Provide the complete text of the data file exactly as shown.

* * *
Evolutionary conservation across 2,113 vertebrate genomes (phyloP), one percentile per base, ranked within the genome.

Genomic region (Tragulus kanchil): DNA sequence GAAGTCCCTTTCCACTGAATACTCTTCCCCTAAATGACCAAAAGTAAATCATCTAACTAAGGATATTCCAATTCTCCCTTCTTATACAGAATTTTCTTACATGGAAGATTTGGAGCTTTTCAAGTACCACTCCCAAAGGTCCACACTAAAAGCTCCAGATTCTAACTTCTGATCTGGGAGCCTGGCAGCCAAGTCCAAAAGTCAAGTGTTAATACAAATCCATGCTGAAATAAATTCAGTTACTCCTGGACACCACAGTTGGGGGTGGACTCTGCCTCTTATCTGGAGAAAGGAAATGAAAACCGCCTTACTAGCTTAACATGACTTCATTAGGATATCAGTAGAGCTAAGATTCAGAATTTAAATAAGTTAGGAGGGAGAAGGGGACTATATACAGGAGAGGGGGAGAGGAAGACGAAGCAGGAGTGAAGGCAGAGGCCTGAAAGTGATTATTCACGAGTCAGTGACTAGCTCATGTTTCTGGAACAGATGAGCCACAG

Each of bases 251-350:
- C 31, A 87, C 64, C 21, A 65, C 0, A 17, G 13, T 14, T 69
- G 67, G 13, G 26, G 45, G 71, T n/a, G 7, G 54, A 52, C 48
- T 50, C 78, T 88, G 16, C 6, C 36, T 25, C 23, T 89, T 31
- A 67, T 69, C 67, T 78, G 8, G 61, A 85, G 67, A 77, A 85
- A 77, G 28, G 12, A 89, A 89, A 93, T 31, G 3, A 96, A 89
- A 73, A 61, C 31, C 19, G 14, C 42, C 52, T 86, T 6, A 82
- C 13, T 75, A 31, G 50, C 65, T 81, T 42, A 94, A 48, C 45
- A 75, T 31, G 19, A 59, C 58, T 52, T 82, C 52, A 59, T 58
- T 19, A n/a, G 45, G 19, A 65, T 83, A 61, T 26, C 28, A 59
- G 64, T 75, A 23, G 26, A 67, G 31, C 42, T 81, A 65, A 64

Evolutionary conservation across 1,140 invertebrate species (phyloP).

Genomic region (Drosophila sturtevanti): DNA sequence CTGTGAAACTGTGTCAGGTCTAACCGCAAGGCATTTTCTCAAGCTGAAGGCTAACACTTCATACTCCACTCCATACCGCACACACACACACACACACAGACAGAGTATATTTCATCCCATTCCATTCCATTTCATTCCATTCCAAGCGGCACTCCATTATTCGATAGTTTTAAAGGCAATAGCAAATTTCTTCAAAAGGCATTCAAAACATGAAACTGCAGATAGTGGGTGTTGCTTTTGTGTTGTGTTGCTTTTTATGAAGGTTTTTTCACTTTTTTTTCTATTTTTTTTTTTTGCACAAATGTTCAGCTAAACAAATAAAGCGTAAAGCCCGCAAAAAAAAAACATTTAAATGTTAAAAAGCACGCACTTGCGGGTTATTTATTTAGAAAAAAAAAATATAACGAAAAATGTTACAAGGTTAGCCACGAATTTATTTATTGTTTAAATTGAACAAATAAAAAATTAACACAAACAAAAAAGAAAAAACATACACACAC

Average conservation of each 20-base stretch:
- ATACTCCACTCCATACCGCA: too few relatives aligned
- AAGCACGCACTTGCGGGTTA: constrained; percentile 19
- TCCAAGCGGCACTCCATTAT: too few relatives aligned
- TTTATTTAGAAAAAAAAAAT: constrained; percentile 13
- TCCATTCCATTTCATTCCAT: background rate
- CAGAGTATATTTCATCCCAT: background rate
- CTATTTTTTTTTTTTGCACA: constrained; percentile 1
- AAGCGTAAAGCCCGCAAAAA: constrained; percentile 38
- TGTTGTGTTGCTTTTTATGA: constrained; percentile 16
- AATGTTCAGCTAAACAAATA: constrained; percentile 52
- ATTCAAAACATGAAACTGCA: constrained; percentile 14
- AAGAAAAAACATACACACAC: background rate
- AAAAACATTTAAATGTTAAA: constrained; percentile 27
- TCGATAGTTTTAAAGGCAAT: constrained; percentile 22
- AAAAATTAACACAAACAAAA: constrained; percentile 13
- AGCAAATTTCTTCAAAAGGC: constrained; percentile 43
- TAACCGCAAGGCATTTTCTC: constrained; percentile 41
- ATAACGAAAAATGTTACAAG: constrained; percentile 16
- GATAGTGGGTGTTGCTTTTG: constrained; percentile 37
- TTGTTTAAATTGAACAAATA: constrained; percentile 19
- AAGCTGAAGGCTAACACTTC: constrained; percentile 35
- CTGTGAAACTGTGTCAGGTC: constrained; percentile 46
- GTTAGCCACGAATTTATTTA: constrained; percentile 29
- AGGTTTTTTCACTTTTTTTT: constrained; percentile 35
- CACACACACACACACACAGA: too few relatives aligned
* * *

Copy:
Evolutionary conservation across 2,113 vertebrate genomes (phyloP), one percentile per base, ranked within the genome.

Genomic region (Tragulus kanchil): DNA sequence GAAGTCCCTTTCCACTGAATACTCTTCCCCTAAATGACCAAAAGTAAATCATCTAACTAAGGATATTCCAATTCTCCCTTCTTATACAGAATTTTCTTACATGGAAGATTTGGAGCTTTTCAAGTACCACTCCCAAAGGTCCACACTAAAAGCTCCAGATTCTAACTTCTGATCTGGGAGCCTGGCAGCCAAGTCCAAAAGTCAAGTGTTAATACAAATCCATGCTGAAATAAATTCAGTTACTCCTGGACACCACAGTTGGGGGTGGACTCTGCCTCTTATCTGGAGAAAGGAAATGAAAACCGCCTTACTAGCTTAACATGACTTCATTAGGATATCAGTAGAGCTAAGATTCAGAATTTAAATAAGTTAGGAGGGAGAAGGGGACTATATACAGGAGAGGGGGAGAGGAAGACGAAGCAGGAGTGAAGGCAGAGGCCTGAAAGTGATTATTCACGAGTCAGTGACTAGCTCATGTTTCTGGAACAGATGAGCCACAG

Each of bases 251-350:
- C 31, A 87, C 64, C 21, A 65, C 0, A 17, G 13, T 14, T 69
- G 67, G 13, G 26, G 45, G 71, T n/a, G 7, G 54, A 52, C 48
- T 50, C 78, T 88, G 16, C 6, C 36, T 25, C 23, T 89, T 31
- A 67, T 69, C 67, T 78, G 8, G 61, A 85, G 67, A 77, A 85
- A 77, G 28, G 12, A 89, A 89, A 93, T 31, G 3, A 96, A 89
- A 73, A 61, C 31, C 19, G 14, C 42, C 52, T 86, T 6, A 82
- C 13, T 75, A 31, G 50, C 65, T 81, T 42, A 94, A 48, C 45
- A 75, T 31, G 19, A 59, C 58, T 52, T 82, C 52, A 59, T 58
- T 19, A n/a, G 45, G 19, A 65, T 83, A 61, T 26, C 28, A 59
- G 64, T 75, A 23, G 26, A 67, G 31, C 42, T 81, A 65, A 64

Evolutionary conservation across 1,140 invertebrate species (phyloP).

Genomic region (Drosophila sturtevanti): DNA sequence CTGTGAAACTGTGTCAGGTCTAACCGCAAGGCATTTTCTCAAGCTGAAGGCTAACACTTCATACTCCACTCCATACCGCACACACACACACACACACAGACAGAGTATATTTCATCCCATTCCATTCCATTTCATTCCATTCCAAGCGGCACTCCATTATTCGATAGTTTTAAAGGCAATAGCAAATTTCTTCAAAAGGCATTCAAAACATGAAACTGCAGATAGTGGGTGTTGCTTTTGTGTTGTGTTGCTTTTTATGAAGGTTTTTTCACTTTTTTTTCTATTTTTTTTTTTTGCACAAATGTTCAGCTAAACAAATAAAGCGTAAAGCCCGCAAAAAAAAAACATTTAAATGTTAAAAAGCACGCACTTGCGGGTTATTTATTTAGAAAAAAAAAATATAACGAAAAATGTTACAAGGTTAGCCACGAATTTATTTATTGTTTAAATTGAACAAATAAAAAATTAACACAAACAAAAAAGAAAAAACATACACACAC

Average conservation of each 20-base stretch:
- ATACTCCACTCCATACCGCA: too few relatives aligned
- AAGCACGCACTTGCGGGTTA: constrained; percentile 19
- TCCAAGCGGCACTCCATTAT: too few relatives aligned
- TTTATTTAGAAAAAAAAAAT: constrained; percentile 13
- TCCATTCCATTTCATTCCAT: background rate
- CAGAGTATATTTCATCCCAT: background rate
- CTATTTTTTTTTTTTGCACA: constrained; percentile 1
- AAGCGTAAAGCCCGCAAAAA: constrained; percentile 38
- TGTTGTGTTGCTTTTTATGA: constrained; percentile 16
- AATGTTCAGCTAAACAAATA: constrained; percentile 52
- ATTCAAAACATGAAACTGCA: constrained; percentile 14
- AAGAAAAAACATACACACAC: background rate
- AAAAACATTTAAATGTTAAA: constrained; percentile 27
- TCGATAGTTTTAAAGGCAAT: constrained; percentile 22
- AAAAATTAACACAAACAAAA: constrained; percentile 13
- AGCAAATTTCTTCAAAAGGC: constrained; percentile 43
- TAACCGCAAGGCATTTTCTC: constrained; percentile 41
- ATAACGAAAAATGTTACAAG: constrained; percentile 16
- GATAGTGGGTGTTGCTTTTG: constrained; percentile 37
- TTGTTTAAATTGAACAAATA: constrained; percentile 19
- AAGCTGAAGGCTAACACTTC: constrained; percentile 35
- CTGTGAAACTGTGTCAGGTC: constrained; percentile 46
- GTTAGCCACGAATTTATTTA: constrained; percentile 29
- AGGTTTTTTCACTTTTTTTT: constrained; percentile 35
- CACACACACACACACACAGA: too few relatives aligned